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- 1 Solutions To Climate Change Effects On Agriculture
- 2 Drought And Climate Change
- 3 Climate Change And Agriculture: Strategies To Mitigate Risks
- 4 Divergent Effects Of Climate Change On Future Groundwater Availability In Key Mid Latitude Aquifers
- 5 Poster ‘how To Resist Climate Change?’
Solutions To Climate Change Effects On Agriculture
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Crop and livestock production is likely to decline and even be abandoned in parts of Europe’s southern and Mediterranean regions due to the increased negative impacts of climate change, according to a European Environment Agency (EEA) report published today. Adapting to climate change must be a top priority for the EU’s agricultural sector if it is to improve resilience to extreme events such as drought, heatwaves and floods, the study says.
Climate change is setting new records around the world and the adverse effects of this change are already affecting agricultural production in Europe, particularly in the south. Despite some progress, more needs to be done to adapt the sector itself, and especially at the farm-level, and future EU policies need to be designed in ways that facilitate and accelerate transitions in the sector. Hans Bruininkx, Executive Director
Drought And Climate Change
The adverse effects of climate change are already being felt across Europe. Extreme weather, including the recent heat wave in many parts of the European Union, is already causing economic damage to farmers and the EU’s agricultural sector. Future climate change may also have some positive effects due to longer growing seasons and more suitable crop conditions, but these effects will be outweighed by an increase in extreme events negatively affecting the sector.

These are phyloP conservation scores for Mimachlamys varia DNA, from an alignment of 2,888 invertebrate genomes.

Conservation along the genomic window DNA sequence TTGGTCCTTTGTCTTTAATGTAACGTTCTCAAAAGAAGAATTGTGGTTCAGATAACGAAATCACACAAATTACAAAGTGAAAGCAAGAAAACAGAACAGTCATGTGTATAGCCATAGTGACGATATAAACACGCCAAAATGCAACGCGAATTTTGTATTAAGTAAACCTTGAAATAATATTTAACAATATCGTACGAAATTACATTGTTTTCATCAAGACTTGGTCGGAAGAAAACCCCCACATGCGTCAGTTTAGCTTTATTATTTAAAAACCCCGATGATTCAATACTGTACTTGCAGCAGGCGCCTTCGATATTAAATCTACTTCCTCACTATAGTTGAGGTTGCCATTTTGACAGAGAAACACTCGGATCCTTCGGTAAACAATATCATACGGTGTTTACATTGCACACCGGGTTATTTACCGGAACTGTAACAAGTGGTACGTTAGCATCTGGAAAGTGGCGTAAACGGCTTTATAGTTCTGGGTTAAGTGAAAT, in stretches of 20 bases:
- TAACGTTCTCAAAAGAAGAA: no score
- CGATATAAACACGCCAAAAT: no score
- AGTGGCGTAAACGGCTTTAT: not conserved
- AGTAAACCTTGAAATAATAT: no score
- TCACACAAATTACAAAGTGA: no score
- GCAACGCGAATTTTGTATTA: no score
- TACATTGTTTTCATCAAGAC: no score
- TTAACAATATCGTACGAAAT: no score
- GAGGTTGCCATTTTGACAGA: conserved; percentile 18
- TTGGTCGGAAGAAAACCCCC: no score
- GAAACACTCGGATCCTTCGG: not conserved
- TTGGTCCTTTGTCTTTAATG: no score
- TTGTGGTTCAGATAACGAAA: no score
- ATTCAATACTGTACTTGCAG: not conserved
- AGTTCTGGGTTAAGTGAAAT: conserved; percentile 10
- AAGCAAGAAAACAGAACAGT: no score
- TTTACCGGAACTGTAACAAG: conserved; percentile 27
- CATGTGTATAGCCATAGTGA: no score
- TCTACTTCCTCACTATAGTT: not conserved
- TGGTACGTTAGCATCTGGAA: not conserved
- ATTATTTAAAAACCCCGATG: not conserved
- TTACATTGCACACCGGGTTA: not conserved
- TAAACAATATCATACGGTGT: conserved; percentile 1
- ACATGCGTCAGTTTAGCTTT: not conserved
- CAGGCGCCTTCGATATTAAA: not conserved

These adverse effects are expected to increase due to expected climate change, according to the report ‘Climate Change Adaptation in the Agricultural Sector in Europe.’ The report looks at the main climate change issues facing agriculture in the EU and the outlook over the years. Next it provides an overview of how EU policies and programs address climate change adaptation and includes examples of potential and successful adaptation actions. This assessment is consistent with the key messages of the recent Intergovernmental Panel on Climate Change (IPCC) report on climate change and land.